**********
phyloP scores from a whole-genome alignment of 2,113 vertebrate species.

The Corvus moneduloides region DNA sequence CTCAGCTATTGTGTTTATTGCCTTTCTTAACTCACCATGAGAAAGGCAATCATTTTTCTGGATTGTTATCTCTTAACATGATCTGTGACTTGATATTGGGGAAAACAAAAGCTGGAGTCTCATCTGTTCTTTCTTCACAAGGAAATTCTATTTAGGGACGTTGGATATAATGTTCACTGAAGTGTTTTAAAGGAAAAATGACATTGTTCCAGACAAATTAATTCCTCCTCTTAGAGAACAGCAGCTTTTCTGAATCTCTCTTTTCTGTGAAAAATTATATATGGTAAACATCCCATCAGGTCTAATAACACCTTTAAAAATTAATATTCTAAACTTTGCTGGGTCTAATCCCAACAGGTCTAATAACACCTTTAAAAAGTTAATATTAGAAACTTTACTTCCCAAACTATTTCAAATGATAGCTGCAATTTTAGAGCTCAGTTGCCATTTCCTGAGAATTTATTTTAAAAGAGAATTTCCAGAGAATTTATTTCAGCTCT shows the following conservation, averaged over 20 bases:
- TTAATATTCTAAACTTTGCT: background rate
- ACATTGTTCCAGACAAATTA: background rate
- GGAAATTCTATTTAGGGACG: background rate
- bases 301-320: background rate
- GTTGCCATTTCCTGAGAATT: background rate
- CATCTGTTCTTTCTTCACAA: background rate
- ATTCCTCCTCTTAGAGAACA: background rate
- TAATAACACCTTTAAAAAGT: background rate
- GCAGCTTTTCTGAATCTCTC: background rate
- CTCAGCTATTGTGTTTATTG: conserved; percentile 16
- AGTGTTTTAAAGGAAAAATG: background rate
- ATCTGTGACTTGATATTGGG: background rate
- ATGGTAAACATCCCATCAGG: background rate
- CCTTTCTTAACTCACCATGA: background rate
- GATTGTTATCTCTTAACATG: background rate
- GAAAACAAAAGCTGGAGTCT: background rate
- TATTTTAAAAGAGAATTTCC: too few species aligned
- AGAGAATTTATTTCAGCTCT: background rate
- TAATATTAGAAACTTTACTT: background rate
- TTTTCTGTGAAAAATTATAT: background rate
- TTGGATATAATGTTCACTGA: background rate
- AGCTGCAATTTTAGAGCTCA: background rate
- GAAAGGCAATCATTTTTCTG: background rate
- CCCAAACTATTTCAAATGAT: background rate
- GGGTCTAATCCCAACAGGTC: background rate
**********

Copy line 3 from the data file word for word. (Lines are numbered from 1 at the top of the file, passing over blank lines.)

- TTAATATTCTAAACTTTGCT: background rate